Some good ideas here. Personally, I don’t really understand why you would want objects and actors. The documentation drops off a cliff at some point so looks like it’s not quite done.
It doesn’t really argue explicitly for the combination, but one of their papers, “Deny capabilities for safe, fast actors” uses objects as the unit onto which a capability model is attached, in order to allow mutability while maintaining safety from data races.
Interesting. I don’t have time to read the paper now but given that an object is just a tuple I find it suspicious that one would need objects for that.
The word “object” in capability-based systems isn’t necessarily 1:1 with OOP. They’re often event loops, and can also be described as “services” or “actors”. In the case of Pony it’s using the term “actor” for objects with asynchronous behaviors.
I wouldn’t get too caught up on it.
The documentation drops off a cliff at some point
Specifically, the tutorial is blank after the subsection Expressions – Sugar. The sections of the tutorial with content are Getting started, Types, Capabilities, and most of Expressions. The most important missing sections are Actors, Garbage collection and C-FFI.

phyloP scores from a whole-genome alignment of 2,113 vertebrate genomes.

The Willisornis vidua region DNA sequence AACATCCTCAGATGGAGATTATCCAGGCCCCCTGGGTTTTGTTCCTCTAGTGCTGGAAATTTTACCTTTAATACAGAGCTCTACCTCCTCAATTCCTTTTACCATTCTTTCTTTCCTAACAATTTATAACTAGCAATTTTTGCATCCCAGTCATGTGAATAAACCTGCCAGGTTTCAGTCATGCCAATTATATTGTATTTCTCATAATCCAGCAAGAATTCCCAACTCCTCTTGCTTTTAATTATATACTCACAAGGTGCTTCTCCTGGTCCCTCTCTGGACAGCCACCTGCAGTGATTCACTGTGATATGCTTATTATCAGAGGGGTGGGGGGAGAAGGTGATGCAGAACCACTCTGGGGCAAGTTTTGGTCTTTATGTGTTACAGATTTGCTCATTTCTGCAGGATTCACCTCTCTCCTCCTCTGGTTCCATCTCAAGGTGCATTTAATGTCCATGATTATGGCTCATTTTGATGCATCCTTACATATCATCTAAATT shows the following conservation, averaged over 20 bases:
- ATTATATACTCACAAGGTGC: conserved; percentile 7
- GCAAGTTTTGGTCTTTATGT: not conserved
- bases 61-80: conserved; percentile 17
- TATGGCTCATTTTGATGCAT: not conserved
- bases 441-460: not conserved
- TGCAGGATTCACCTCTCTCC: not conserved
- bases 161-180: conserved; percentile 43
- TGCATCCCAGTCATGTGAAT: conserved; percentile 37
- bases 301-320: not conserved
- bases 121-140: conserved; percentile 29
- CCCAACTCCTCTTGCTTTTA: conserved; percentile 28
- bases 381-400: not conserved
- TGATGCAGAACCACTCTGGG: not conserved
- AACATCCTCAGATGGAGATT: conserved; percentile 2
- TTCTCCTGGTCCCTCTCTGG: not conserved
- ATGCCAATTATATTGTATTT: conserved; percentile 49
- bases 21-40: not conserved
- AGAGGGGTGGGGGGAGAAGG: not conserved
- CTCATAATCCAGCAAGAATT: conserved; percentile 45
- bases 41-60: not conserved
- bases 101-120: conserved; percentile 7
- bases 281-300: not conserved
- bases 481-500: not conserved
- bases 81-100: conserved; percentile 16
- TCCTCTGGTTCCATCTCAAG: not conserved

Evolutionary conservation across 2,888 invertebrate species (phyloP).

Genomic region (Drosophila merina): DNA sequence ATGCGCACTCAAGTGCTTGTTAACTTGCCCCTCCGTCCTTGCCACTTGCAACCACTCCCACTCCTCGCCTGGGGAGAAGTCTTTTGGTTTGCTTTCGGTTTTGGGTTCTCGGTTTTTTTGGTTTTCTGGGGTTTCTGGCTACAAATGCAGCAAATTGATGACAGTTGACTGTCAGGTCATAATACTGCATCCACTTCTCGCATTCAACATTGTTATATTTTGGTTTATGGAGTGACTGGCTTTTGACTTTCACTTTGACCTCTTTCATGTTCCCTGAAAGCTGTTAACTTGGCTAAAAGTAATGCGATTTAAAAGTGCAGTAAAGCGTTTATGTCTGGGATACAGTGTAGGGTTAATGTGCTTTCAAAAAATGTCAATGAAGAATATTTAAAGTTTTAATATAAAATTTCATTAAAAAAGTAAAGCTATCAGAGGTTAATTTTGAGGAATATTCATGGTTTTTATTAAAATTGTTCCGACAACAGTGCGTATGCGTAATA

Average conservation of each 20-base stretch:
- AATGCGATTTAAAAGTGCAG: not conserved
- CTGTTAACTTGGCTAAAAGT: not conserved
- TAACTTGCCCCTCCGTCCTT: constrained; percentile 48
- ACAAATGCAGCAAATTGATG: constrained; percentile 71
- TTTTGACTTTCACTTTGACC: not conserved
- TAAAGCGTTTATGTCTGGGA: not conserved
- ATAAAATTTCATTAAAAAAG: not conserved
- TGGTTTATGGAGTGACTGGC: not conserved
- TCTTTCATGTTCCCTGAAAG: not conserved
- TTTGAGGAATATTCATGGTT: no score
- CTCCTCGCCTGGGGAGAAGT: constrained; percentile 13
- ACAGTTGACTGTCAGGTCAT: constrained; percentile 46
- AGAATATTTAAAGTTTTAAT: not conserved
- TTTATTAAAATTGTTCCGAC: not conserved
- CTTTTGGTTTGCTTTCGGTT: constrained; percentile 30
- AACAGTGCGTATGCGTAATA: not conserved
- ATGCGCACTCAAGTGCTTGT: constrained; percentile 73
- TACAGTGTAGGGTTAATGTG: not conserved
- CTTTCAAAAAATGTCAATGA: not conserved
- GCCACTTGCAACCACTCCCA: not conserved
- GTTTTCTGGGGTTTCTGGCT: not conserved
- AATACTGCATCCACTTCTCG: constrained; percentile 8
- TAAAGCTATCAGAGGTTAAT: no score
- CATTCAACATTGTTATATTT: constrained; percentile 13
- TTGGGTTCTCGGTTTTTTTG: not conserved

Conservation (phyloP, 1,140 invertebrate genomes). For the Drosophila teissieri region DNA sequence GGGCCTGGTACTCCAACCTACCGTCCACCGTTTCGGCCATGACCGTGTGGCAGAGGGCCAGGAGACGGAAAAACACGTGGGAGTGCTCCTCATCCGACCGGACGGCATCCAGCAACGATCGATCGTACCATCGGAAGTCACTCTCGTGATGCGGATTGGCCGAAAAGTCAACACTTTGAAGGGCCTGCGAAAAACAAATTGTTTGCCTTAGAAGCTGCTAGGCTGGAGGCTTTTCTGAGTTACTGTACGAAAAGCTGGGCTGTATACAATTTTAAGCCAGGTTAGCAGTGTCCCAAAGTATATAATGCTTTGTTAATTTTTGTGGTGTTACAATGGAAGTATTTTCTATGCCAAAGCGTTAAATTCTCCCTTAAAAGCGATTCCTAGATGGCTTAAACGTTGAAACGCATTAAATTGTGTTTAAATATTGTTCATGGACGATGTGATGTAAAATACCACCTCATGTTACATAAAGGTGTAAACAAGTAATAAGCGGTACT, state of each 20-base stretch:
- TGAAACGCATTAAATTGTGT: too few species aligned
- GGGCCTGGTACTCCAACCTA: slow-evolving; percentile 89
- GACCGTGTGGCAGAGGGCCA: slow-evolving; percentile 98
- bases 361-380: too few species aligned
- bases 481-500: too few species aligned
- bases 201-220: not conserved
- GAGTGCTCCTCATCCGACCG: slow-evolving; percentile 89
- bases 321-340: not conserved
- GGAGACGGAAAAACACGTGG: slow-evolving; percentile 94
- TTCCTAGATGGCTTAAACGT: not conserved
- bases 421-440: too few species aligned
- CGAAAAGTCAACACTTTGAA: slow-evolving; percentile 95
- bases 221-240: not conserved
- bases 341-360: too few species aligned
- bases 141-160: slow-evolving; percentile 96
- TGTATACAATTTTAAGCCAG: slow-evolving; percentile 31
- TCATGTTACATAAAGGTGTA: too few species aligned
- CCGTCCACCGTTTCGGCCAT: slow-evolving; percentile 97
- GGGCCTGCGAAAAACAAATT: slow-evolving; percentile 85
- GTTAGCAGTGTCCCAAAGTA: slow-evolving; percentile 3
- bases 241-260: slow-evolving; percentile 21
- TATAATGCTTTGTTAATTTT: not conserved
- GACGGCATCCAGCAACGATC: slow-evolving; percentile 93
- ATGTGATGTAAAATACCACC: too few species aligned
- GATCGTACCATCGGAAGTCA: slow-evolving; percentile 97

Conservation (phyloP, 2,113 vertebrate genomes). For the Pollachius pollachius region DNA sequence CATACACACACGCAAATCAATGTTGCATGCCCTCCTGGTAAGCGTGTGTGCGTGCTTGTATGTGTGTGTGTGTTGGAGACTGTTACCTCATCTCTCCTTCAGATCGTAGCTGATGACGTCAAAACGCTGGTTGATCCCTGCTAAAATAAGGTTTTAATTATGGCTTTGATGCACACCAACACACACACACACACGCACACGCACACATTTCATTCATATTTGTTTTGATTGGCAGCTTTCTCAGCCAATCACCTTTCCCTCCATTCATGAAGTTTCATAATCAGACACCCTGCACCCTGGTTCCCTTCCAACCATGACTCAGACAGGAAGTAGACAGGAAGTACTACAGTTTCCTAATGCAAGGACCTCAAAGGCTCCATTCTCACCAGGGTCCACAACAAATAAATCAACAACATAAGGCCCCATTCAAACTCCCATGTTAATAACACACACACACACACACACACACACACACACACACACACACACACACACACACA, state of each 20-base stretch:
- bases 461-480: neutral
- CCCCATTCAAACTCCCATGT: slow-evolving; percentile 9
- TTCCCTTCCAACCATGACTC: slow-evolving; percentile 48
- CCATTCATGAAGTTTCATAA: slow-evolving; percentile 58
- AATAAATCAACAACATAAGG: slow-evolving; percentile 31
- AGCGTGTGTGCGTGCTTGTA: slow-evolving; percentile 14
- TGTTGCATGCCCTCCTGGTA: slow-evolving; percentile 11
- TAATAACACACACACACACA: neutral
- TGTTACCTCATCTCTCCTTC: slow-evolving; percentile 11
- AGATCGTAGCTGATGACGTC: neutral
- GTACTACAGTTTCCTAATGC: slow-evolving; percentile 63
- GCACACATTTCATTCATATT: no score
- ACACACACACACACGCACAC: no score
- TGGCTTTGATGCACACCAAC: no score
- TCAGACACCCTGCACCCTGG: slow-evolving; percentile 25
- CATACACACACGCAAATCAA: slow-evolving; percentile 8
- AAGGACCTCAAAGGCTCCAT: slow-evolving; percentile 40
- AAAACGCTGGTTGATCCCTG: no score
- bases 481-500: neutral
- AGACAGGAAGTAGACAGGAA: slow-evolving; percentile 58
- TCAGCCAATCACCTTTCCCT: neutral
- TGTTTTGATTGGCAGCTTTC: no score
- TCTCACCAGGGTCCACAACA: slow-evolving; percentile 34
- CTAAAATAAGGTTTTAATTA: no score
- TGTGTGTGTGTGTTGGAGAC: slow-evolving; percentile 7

Dunno the justification for objects; but how do you lockless cooperative multiprocessing that scales seamlessly to many, many cores without actors?
This is the first time I’ve heard of it, but it seems really interesting. I’ve only just read the readme, mind. I have a couple years experience with Akka actors (for Scala / Java) and it had been great. Finding actor code a lot easier to reason about (and test!) than lock based code.
I can’t speak for @apy but I read the comment as meaning they don’t understand the need for the combination of the two, as in objects && actors.
@djm is correct, I’m not saying why objects or actors, but why both of them.
Graydon made a really nice post on Reddit about Pony and early Rust: http://www.reddit.com/r/rust/comments/34rszb/pony_type_and_memory_safe_language/cqxkmm8